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Can a landlord change the terms of my lease without my signature?

1 Answers. Asked on Jul 10th, 2012 on Breach of Contract - Illinois
More details to this question:
I signed a year lease, then renewed with a rental increase. At the end of that lease, I requested 2 extra months & the landlord agreed. She simply crossed out the end date and wrote the new end date on my last signed lease. She expressly said rent was the same as my lease. I moved out just as the complex was sold to another firm. After 41 days I had not received my security deposit. I had cleaned, vacuumed and washed windows before leaving. The place was cleaner than when I moved in. Upon calling for my security deposit, the new landlords told me 3 times someone would call me but no one did. I finally spoke to someone today who says they are keeping my deposit because 1) they had to clean, 2) my record indicates late rental payments (this is not true. I paid each month ON THE FIRST AS DIRECTED BY MY LEASE) 3) Non-payment of rent. They claim rent went up for the month to month lease and I hadn''t paid enough. I signed nothing. I would have moved home had I known.
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Answered on Jul 10th, 2012 at 4:53 PM

The simple answer is no.  The landlord cannot change the terms of your lease without your consent.  The landlord could have demanded that you pay increased rent in order to extend the term of your lease, but did not do so.  The landlord's action of simply changing the date on your lease indicates an agreement that the terms of your lease would remain the same during the extended period of your tenancy.  Thus, assuming that your landlord does not dispute the events as you recite them, you should be able to get your security deposit back.  In the real world, however, it is likely that the landlord will dispute your account, and a court will have to decide which of you is telling the truth.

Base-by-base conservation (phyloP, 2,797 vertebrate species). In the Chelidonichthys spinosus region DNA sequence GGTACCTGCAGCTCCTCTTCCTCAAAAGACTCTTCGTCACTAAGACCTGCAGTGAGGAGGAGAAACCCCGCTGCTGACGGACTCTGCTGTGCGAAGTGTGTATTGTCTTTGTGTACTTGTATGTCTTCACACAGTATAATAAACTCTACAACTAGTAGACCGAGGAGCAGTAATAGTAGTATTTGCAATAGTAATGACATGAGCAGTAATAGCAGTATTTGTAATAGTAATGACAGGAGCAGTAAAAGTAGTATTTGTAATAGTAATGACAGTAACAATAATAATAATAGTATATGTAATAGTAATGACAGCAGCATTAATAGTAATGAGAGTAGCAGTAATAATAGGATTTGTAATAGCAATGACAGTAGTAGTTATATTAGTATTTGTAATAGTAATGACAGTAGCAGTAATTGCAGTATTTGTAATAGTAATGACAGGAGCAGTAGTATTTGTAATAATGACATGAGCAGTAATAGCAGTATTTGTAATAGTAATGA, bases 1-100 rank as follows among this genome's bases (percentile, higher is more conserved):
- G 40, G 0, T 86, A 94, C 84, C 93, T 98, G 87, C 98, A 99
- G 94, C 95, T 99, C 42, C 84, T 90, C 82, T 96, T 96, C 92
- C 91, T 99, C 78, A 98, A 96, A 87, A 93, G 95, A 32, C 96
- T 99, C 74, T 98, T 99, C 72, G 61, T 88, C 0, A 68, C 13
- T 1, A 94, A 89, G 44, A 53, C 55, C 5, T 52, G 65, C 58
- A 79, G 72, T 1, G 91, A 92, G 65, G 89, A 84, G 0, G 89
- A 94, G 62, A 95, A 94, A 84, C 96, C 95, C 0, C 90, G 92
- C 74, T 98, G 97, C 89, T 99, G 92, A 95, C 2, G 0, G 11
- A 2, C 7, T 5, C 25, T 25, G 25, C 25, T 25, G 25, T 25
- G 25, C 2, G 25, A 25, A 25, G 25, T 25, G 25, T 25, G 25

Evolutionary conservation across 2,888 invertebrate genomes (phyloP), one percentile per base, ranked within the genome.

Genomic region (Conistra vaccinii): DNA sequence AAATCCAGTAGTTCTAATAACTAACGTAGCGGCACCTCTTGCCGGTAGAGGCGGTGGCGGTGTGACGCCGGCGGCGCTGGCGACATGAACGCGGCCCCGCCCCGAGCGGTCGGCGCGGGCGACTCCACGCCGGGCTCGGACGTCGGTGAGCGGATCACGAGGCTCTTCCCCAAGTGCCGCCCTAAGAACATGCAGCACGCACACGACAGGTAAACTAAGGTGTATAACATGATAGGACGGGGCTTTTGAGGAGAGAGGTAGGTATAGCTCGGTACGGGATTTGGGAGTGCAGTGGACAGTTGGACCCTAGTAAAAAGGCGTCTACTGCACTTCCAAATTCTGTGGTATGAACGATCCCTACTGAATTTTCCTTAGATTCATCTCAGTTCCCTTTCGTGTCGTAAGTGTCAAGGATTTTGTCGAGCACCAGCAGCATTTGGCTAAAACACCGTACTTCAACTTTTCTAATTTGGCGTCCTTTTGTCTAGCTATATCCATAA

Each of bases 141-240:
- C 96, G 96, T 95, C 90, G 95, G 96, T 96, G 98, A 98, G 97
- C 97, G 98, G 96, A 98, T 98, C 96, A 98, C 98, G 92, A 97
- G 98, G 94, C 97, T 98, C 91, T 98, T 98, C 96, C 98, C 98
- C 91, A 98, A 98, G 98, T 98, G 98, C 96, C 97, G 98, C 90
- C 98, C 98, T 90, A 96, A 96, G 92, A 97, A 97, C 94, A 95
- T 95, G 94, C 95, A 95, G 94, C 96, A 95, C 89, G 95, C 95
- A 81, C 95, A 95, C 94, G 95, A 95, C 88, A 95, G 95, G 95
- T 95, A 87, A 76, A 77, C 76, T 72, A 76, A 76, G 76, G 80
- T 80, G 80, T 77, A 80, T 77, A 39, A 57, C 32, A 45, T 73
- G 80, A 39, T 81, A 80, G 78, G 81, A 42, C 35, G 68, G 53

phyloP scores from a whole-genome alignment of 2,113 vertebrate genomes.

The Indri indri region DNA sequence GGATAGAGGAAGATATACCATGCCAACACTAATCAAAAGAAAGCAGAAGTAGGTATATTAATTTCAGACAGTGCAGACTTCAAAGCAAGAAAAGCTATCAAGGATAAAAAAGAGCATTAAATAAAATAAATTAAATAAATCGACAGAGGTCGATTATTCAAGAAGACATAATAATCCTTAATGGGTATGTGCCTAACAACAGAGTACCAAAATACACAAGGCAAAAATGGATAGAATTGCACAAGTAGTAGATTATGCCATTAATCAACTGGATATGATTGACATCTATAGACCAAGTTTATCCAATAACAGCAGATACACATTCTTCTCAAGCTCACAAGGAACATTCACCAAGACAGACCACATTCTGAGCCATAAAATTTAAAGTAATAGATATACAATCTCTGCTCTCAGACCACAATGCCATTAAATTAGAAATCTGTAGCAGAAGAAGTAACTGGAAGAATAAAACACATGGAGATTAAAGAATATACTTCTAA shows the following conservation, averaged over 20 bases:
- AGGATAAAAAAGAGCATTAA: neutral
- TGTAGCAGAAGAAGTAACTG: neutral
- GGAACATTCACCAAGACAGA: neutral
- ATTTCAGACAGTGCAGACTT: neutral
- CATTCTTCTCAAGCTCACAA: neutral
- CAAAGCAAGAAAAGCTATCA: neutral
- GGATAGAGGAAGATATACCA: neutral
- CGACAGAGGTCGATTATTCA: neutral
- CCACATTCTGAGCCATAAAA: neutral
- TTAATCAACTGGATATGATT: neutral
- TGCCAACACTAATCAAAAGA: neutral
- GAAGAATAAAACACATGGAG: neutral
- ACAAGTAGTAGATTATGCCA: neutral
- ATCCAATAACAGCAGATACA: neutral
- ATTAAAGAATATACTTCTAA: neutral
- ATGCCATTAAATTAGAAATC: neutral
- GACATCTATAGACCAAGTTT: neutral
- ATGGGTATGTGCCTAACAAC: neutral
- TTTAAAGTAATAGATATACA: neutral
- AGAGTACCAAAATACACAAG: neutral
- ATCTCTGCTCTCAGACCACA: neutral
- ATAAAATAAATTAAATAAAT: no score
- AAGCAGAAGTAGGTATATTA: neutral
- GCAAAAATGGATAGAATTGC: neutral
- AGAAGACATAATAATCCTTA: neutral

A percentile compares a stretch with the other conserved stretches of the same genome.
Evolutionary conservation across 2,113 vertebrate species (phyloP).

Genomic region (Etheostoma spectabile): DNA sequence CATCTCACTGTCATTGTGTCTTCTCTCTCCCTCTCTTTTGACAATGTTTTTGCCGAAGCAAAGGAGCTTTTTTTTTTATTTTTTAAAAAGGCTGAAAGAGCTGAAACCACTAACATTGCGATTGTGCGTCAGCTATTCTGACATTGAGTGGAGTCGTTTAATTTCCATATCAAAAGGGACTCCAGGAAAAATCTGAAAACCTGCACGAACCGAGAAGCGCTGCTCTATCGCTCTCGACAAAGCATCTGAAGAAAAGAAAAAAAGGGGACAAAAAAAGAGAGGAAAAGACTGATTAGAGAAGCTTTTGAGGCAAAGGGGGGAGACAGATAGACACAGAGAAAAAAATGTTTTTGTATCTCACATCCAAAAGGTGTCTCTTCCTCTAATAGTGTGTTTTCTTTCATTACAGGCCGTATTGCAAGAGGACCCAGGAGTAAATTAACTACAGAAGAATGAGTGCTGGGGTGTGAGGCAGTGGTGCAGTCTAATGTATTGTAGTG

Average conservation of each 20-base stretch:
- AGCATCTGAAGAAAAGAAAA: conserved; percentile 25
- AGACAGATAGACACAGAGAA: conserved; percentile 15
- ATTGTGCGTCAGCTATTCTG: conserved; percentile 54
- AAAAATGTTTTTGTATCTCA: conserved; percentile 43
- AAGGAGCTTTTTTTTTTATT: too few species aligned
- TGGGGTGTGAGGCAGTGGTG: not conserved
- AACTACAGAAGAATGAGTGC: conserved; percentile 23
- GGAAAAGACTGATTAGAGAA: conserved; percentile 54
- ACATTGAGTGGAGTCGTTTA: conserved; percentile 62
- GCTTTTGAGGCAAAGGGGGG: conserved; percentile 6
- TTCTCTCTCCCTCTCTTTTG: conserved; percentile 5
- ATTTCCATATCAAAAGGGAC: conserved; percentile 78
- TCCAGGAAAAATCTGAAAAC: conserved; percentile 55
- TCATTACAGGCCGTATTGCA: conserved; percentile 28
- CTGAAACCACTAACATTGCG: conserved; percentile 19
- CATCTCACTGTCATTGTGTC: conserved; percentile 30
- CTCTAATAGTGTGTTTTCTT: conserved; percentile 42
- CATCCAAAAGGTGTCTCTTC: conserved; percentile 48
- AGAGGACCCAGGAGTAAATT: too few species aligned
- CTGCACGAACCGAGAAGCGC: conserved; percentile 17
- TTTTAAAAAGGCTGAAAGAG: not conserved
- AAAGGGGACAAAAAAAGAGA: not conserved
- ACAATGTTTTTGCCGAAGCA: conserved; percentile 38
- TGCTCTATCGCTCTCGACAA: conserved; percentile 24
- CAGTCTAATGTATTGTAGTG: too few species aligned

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Breach of Contract
A contract is a legally enforceable agreement between two parties. When you enter into a contract, you do it in good faith and expecting that the other party will meet its legal obligations. But if that fails to occur, you or your business may have grounds for a breach of contract lawsuit against the other party. If successful, you may be awarded damages, or compensation for your losses and expenses in connection with the breached contract. The court can also rescind the contract or order the party that breached the contract to fulfill its obligations. If you're party to a breached contract--whether you've been accused of a breach or are trying to compel the other side to perform its duties--you need to hire an attorney who has experience with personal, professional and/or commercial contractual disputes.
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